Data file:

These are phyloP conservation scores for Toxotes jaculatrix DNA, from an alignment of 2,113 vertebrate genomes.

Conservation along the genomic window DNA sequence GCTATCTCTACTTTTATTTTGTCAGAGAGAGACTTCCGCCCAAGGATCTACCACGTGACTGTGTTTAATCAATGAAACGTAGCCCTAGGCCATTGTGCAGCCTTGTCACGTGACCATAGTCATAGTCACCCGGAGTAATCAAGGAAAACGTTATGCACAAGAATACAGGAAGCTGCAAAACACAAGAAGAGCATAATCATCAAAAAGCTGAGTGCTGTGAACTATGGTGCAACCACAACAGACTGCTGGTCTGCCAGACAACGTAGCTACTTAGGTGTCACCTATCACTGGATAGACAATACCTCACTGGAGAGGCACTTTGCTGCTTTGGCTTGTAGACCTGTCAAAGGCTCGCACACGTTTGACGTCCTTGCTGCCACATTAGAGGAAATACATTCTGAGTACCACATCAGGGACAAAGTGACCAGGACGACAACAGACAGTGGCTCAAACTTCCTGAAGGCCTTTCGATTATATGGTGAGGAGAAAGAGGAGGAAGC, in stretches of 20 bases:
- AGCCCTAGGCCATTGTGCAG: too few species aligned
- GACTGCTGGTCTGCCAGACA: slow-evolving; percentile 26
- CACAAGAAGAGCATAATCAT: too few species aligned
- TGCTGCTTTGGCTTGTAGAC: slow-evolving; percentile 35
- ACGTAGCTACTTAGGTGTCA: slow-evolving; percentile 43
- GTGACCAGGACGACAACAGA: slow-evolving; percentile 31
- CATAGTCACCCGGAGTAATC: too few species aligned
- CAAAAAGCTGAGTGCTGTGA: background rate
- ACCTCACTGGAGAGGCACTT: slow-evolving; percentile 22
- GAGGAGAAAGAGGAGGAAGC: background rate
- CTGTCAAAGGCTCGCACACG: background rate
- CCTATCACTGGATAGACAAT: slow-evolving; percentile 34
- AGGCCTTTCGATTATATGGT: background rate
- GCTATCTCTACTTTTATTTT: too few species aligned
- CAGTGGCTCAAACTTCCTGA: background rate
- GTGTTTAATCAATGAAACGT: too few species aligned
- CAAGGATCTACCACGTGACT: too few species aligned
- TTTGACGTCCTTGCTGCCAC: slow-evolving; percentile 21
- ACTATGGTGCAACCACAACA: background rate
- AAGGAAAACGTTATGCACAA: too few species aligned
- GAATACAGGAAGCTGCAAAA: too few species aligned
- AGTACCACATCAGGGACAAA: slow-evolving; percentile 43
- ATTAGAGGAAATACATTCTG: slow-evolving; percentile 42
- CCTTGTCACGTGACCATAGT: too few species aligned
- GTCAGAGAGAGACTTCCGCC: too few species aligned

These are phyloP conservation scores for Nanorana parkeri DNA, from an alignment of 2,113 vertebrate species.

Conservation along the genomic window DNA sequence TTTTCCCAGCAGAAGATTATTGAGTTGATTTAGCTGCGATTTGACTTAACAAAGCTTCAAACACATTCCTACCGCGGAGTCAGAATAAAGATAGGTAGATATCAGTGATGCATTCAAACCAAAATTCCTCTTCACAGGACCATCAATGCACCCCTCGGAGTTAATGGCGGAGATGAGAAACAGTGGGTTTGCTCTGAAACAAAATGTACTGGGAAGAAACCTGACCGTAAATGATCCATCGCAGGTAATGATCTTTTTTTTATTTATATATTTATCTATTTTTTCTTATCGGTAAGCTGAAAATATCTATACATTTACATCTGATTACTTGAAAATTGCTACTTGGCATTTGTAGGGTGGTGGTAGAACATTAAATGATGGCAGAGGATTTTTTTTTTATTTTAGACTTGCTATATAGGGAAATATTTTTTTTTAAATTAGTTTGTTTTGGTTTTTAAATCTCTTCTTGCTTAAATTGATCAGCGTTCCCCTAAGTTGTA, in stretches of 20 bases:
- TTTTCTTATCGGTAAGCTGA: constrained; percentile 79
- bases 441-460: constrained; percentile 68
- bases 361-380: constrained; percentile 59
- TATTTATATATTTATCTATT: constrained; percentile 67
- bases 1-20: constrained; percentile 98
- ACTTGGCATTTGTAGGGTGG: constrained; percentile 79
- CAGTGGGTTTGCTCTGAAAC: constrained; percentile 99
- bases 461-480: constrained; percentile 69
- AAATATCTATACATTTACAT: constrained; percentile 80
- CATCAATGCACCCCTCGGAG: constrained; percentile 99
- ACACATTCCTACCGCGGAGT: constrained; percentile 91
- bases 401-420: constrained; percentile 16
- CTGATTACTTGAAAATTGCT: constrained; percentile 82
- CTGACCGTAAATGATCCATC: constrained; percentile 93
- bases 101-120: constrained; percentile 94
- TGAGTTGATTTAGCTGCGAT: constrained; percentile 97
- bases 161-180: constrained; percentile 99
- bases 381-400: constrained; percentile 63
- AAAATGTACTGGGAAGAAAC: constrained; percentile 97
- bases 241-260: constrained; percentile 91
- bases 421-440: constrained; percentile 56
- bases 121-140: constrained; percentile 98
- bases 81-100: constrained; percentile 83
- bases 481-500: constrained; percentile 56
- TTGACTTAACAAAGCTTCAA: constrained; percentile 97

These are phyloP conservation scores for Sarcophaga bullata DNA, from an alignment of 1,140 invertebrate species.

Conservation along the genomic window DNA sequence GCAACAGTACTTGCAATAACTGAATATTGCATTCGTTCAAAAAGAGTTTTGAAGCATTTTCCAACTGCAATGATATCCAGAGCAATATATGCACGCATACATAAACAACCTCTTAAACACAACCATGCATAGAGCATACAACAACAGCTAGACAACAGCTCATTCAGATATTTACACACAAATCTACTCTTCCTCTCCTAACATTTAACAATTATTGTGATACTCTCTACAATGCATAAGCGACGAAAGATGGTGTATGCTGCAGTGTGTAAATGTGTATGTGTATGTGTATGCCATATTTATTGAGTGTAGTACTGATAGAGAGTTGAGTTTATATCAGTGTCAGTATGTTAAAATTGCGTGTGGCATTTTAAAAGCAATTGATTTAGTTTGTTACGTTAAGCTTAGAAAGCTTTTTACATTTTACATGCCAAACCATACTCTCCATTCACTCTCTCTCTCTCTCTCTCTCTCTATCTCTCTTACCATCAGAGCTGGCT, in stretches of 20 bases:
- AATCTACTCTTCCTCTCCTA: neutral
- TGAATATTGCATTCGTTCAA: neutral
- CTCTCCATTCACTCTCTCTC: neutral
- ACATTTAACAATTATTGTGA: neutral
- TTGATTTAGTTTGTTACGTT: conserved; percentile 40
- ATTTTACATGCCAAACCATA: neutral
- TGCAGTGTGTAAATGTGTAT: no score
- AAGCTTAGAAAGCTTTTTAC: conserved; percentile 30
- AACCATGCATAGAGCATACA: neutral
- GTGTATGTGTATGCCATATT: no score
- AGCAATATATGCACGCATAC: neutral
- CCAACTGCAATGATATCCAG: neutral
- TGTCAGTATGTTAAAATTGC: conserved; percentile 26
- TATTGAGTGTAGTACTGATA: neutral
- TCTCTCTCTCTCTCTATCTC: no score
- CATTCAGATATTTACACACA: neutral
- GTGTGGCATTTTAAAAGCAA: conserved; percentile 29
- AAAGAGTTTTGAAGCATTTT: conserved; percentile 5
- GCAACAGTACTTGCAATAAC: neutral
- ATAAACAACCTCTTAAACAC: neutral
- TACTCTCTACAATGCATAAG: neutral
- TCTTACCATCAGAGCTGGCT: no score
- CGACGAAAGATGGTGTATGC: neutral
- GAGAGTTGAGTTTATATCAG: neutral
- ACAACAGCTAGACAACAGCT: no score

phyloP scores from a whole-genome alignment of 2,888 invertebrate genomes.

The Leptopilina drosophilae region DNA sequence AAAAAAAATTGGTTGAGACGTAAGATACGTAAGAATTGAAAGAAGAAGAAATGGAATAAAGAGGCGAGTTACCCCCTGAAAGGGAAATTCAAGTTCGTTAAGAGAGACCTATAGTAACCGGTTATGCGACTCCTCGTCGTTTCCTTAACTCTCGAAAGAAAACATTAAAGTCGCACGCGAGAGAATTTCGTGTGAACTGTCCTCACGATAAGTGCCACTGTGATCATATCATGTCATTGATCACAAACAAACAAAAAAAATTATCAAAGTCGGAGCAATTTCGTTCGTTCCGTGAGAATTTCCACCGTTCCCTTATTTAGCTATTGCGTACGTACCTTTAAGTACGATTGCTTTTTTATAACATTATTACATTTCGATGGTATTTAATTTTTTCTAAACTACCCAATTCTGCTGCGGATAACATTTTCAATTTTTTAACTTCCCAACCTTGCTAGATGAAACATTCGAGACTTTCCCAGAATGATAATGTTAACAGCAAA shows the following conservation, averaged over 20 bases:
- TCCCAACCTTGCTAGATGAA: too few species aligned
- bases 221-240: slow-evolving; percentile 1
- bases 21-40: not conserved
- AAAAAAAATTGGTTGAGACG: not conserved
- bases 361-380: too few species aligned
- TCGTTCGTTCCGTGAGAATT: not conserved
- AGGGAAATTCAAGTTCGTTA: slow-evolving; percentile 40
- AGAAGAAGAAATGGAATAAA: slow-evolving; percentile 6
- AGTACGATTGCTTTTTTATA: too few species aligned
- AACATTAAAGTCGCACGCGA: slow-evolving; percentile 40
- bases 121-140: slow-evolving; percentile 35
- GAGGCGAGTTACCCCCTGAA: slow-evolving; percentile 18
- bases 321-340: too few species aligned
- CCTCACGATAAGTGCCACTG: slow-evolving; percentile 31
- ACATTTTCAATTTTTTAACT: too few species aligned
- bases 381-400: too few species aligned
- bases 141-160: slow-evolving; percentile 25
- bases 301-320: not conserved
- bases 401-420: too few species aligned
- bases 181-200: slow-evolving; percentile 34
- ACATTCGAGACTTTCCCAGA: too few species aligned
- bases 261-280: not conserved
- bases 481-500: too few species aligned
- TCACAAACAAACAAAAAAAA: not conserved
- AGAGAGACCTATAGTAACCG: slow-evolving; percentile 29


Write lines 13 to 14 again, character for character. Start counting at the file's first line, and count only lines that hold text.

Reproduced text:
- CTGTCAAAGGCTCGCACACG: background rate
- CCTATCACTGGATAGACAAT: slow-evolving; percentile 34